Israeli mounted police charged hundreds of Ethiopian-Israeli citizens and fired stun grenades on Sunday to try to clear one of the most violent protests in memory in the heart of Tel Aviv.
The protesters, Israeli Jews of Ethiopian origin, were demonstrating against what they say is police racism and brutality after the emergence last week of a video clip that showed policemen shoving and punching a black soldier.
Demonstrators overturned a police car and threw bottles and stones at officers in riot gear at Rabin Square in the heart of Israel’s commercial capital. At least 20 officers were injured and a number of protesters were arrested, police said.
Israel’s Channel 2 television said tear gas was also used, something the police declined to confirm.
“I’ve had enough of this behavior by the police, I just don’t trust them any more … when I see the police I spit on the ground,” one female demonstrator who was not identified told Channel 2 before police on horseback had charged.
Earlier, demonstrators brought evening rush hour traffic to a standstill for over an hour by blocking one of the city’s main highways.
There was no immediate sign of demonstrators dispersing and some protest orgainsers told Israeli media that sections of the crowd had been incited to violence.
Tens of thousands of Ethiopian Jews were airlifted to Israel in dramatic, top-secret operations in the 1980s and 1990s after a rabbinical ruling that they were direct descendants of the biblical Jewish Dan tribe.
The community, which now numbers around 135,500 out of Israel’s population of over 8 million, has long complained of discrimination, racism and poverty.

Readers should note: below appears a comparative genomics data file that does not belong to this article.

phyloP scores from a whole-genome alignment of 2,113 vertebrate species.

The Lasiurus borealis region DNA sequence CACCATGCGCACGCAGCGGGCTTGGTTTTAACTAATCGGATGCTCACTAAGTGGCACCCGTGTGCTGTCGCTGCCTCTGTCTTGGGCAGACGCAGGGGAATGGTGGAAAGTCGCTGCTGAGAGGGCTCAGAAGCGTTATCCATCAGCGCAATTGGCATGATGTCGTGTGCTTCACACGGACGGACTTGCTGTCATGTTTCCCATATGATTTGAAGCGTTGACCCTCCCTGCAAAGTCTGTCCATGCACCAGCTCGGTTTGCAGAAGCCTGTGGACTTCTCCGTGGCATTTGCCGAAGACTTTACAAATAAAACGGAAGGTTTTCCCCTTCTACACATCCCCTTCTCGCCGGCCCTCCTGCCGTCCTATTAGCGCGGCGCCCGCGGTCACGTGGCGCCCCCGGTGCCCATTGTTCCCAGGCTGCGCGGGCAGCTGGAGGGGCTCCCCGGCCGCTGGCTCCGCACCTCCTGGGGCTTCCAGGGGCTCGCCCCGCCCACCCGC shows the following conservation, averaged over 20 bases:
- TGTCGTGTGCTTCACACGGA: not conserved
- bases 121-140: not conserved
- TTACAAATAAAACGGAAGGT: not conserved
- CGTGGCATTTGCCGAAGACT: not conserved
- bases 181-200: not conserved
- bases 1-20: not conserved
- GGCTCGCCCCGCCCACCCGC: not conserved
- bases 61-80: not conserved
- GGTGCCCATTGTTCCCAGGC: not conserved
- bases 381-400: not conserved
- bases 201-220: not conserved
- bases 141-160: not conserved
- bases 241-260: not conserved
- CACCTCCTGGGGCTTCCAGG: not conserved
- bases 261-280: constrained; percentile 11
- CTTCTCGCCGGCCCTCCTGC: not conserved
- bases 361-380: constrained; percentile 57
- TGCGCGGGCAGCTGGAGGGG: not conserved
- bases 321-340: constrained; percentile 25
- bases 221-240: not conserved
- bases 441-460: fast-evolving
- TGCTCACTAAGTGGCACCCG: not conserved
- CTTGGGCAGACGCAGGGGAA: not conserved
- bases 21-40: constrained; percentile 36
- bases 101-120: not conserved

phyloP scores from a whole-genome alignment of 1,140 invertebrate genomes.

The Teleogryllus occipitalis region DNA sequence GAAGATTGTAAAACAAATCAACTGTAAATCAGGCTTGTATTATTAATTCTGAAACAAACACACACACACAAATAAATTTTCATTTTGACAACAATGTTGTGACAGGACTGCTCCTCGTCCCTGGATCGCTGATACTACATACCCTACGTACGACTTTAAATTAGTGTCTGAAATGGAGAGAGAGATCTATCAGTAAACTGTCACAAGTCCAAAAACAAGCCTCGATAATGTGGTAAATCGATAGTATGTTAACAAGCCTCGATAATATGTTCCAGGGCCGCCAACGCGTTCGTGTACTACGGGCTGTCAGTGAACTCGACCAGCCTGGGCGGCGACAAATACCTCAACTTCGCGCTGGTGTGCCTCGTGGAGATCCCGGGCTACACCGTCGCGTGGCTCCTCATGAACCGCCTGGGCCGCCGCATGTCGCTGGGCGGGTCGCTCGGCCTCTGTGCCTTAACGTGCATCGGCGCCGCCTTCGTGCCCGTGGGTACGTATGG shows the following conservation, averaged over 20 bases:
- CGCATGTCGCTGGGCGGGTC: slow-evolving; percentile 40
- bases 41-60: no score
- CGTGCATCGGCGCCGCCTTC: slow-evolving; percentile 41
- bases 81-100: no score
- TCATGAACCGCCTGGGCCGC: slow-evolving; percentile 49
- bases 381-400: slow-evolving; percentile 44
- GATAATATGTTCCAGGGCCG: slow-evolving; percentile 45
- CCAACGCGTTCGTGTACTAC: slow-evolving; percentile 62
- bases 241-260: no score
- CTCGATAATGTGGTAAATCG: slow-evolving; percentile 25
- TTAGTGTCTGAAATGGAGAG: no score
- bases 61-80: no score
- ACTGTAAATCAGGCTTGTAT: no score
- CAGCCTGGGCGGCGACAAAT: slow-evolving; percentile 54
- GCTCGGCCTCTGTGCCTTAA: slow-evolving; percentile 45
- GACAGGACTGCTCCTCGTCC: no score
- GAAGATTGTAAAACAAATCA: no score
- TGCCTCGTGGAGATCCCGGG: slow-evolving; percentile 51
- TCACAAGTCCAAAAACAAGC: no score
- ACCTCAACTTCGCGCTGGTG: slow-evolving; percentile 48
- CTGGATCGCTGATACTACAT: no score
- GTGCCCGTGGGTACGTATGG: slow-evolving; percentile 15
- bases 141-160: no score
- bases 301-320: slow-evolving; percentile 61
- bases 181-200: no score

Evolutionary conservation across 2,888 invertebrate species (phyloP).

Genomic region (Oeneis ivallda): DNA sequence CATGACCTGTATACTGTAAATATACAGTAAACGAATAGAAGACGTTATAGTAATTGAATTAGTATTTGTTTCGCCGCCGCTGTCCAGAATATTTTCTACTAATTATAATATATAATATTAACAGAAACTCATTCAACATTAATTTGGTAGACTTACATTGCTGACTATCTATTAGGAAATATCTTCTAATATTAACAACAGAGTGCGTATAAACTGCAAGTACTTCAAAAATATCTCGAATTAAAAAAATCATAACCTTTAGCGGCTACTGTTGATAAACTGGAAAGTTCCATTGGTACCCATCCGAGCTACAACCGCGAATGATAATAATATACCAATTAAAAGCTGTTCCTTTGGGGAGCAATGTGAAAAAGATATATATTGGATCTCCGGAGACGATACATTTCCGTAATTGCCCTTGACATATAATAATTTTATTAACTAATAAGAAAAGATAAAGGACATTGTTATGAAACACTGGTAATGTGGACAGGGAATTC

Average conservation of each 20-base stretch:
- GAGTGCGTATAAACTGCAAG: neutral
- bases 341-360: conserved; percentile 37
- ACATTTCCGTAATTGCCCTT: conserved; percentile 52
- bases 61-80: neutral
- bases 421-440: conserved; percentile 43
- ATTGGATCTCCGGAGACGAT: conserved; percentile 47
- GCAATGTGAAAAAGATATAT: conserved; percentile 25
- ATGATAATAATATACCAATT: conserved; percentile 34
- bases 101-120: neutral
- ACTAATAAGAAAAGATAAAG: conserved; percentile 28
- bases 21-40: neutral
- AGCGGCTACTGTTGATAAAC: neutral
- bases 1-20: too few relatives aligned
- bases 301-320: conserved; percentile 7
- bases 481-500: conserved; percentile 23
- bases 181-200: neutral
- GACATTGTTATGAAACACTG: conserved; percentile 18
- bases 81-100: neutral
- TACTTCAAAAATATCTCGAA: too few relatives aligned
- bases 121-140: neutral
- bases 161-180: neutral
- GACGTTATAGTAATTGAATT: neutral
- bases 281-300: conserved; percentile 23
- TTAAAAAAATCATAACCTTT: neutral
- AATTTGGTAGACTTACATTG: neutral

Tensions rose after an incident a week ago in a Tel Aviv suburb where a closed circuit video camera captured a scuffle between a policeman and a uniformed soldier of Ethiopian descent.
Two policemen were suspended on suspicion of using excessive force. Israeli politicians, stung by community leaders’ comparison of the incident to police violence against blacks in the United States, have tried to defuse tensions.
Prime Minister Benjamin Netanyahu, taking time out from the final days of negotiations to form a coalition government, said he would meet Ethiopian activists and the soldier on Monday.
At a protest by Ethiopian Jews on Thursday in Jerusalem, police used water cannon to keep angry crowds away from Netanyahu’s residence, and at least 13 people were injured.
Ethiopian Jews have joined the ranks of legislators and the officer corps in the country’s melting pot military but official figures show they lag behind other Israelis.
Ethiopian households earn 35 percent less than the national average and only half of their youth receive high school diplomas, compared with 63 percent for the rest of the population.